Insulation is the most important home design feature you’ll never see. The right choices will make sure your house is comfortable, your energy bills are low and your water-sensitive materials are protected from moisture. There is an ever-expanding buffet of types of insulation and everyone has their own names and opinions about each. Here’s a primer on what is what, and what goes where:
The fluffy pink stuff you are probably familiar with, which remains the low-cost go-to for basic thermal comfort. Found in stretch-wrapped plastic packaging often featuring the Pink Panther, fiberglass batt insulation comes in rolls designed to shove or lay into the space between your studs or joists. Some come with a paper backing with flaps to staple to the stud for support. The paper backing was once touted as a vapor retarding feature, however, lots of ambiguity with what that means along with geographic uncertainty as to which side of the wall should have vapor retarding properties to avoid condensation issues. In reality, it didn't do much either way as a barrier, but if you can, get the unfaced stuff in New Orleans.
Mineral Wool Batts
Like fiberglass, these come in rolls designed to stuff between the studs. Unlike fiberglass, it doesn't burn, it provides additional thermal resistance (R-value) per inch and has superior acoustic properties for a slight upcharge in price. Rockwool (formerly Roxul) was first to introduce this product into the market, but most of the fiberglass manufacturers offer a similar option.
Rigid Insulation Board
Foam panels, which generally come in three flavors:
white puffy compressed globes (EPS)
bright color - pink or blue - board (XPS), and
the creamy colored board with the foil-facing. (Polyiso)
They all have slightly different properties but the main thing is that they are all meant to be attached OUTSIDE your main structural enclosure. The bonus of this is they run uninterrupted by studs and pipes and outlets and all the other stuff you have in your wall that is NOT insulation. You can also walk on some of them making them good choices for flat roofs. They are generally associated with commercial construction, though that is starting to change. They are a great choice for building new, since a new building can be designed around a completely different insulation concept. You may encounter raised costs due to them being a less familiar install for some homebuilders and laborers. For existing houses, unless you're ripping the entire thing down to its skeleton, they are tough to justify, unless you’re looking for floor insulation under a raised structure.
The piles of fluff with no real structure, great for retrofits because, being made out of tiny pieces, they can be used to fill up any size space from a relatively small insertion points. Piles of this stuff usually sits above ceilings but can fill in wall cavities, and there are even netted products that allow it to hug sloping roof rafters. You can make your fluffy stuff out of lots of things: fiberglass, mineral wool, old newspaper and blue jeans.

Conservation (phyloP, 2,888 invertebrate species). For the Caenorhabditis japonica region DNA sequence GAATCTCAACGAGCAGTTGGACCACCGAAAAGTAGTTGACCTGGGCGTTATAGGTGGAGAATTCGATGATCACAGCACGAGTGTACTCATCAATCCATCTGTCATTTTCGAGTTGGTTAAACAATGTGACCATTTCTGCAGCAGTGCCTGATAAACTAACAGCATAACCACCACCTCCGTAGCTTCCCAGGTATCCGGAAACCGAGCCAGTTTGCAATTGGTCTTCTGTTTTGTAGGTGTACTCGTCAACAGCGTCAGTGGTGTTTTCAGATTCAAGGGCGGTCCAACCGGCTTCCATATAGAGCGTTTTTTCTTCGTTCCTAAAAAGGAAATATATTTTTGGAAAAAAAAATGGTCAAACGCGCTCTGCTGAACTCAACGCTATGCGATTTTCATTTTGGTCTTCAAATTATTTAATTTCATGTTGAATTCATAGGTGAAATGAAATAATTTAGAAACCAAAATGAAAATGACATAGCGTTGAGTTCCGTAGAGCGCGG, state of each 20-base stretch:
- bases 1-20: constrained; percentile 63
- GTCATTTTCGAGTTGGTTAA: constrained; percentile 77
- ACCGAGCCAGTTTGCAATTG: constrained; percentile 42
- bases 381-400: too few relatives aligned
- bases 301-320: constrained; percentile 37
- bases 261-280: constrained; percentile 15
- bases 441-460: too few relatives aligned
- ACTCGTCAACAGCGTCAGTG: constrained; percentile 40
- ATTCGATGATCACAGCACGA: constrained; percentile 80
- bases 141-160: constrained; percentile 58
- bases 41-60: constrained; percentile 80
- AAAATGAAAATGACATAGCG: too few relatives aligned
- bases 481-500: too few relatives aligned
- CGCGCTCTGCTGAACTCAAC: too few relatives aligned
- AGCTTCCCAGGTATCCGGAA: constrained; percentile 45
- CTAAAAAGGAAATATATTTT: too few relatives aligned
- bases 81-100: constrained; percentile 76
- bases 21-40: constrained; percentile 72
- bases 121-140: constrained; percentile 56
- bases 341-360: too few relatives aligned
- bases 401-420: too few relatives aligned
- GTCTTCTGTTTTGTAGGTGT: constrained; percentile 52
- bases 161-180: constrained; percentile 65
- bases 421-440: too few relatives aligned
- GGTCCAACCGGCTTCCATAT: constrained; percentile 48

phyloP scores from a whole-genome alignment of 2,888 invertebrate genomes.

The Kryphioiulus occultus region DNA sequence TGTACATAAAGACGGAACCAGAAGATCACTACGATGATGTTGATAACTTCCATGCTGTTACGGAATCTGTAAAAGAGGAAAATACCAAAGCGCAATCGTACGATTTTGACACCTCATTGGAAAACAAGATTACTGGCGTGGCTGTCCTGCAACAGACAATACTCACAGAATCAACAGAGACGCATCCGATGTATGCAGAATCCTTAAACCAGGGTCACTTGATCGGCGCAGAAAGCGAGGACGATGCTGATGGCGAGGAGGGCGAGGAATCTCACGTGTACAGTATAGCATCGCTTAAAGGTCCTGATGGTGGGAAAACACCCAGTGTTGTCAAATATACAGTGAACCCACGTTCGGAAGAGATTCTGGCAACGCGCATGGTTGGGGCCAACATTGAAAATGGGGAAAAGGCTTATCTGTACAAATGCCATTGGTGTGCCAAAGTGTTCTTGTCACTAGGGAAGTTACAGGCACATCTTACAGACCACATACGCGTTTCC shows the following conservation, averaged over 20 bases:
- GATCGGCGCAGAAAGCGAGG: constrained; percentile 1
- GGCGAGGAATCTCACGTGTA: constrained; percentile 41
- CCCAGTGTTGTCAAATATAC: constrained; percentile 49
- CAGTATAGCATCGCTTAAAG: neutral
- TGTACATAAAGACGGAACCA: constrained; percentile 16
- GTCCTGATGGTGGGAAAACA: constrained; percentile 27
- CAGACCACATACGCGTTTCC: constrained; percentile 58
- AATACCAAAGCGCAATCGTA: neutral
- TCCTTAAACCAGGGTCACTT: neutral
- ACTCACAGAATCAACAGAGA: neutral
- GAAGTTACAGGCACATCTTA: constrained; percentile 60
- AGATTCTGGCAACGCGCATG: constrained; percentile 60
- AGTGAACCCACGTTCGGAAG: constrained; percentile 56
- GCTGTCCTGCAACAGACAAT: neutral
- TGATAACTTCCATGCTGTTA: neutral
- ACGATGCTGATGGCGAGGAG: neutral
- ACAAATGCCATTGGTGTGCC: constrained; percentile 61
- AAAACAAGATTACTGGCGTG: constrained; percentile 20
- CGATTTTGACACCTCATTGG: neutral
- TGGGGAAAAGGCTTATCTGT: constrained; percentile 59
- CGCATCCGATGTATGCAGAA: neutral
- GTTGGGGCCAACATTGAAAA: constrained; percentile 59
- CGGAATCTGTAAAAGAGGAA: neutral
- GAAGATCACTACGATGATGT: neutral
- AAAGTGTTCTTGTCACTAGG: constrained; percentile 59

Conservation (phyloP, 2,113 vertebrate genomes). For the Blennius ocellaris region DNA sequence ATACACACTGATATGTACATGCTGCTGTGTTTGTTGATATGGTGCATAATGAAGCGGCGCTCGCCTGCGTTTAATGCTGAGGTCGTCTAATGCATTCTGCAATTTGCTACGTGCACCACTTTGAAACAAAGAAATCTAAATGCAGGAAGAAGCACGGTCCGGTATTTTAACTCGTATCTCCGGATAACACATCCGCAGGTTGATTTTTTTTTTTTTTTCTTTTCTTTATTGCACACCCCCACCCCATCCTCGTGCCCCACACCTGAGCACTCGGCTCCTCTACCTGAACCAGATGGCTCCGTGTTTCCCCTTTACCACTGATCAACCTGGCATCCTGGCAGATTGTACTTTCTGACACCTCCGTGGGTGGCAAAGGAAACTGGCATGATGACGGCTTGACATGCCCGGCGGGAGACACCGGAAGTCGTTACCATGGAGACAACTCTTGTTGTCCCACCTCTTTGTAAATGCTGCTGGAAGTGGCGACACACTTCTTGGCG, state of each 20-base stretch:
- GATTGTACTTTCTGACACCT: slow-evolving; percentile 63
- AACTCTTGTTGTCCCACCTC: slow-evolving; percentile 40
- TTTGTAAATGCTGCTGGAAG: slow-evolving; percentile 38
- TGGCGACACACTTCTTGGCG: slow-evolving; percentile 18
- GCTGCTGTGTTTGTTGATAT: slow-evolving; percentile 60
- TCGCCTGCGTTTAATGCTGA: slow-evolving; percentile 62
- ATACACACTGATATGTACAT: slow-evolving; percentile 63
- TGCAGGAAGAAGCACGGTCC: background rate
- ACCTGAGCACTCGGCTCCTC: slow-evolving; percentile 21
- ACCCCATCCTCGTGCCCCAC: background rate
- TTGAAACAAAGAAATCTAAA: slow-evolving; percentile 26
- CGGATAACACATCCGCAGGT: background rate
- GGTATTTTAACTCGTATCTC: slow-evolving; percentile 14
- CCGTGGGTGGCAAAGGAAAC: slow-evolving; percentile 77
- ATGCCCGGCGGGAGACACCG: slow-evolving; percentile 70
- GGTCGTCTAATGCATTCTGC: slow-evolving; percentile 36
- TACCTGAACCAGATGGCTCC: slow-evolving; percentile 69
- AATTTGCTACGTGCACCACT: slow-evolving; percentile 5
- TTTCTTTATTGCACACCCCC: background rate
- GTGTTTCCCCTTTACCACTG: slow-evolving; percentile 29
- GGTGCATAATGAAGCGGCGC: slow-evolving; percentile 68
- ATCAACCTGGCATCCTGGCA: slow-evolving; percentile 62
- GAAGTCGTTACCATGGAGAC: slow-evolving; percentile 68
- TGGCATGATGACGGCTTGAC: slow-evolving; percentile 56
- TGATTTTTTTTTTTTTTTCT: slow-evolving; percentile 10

Polyurethane spray foam is an increasingly popular choice for both new construction and retrofits because in addition to providing resistance to heat transfer, it also acts as an air seal. Where batts and blown-in allow air in and around their voids and installation gaps, which get worse over time due to sagging and settling, spray foam stays put, and doesn't allow any air at all to trespass through its depth which helps a lot with the interior air temperature. Also its thermal resistance per inch is at worst on par with batts and can be many times higher, depending on the product, which comes in two flavors, both of which are a bit environmentally dubious in terms of nasty chemicals involved:
Open cell - this type is cheaper, about as effective or slightly better per inch as batts at resisting heat transfer, and is impermeable to air.
Closed cell - more expensive, but has added bonuses: much more resistive to heat per inch, which makes it good for tight spaces like cathedral ceilings, impenetrable by moisture of any kind, and it strength when dry actually adds to the building's strength.
If you're looking to be cutting edge, you'll of course pay a premium, but there are options beyond the more commonly available methods listed above. Wood studs have been developed that actually have foam in the center, like an ice cream sandwich, that removes the problem of wood studs conducting heat past your insulation layer. There is even a rigid product that is actually made of mushrooms engineered to grow into a foam-like material that has great insulating properties.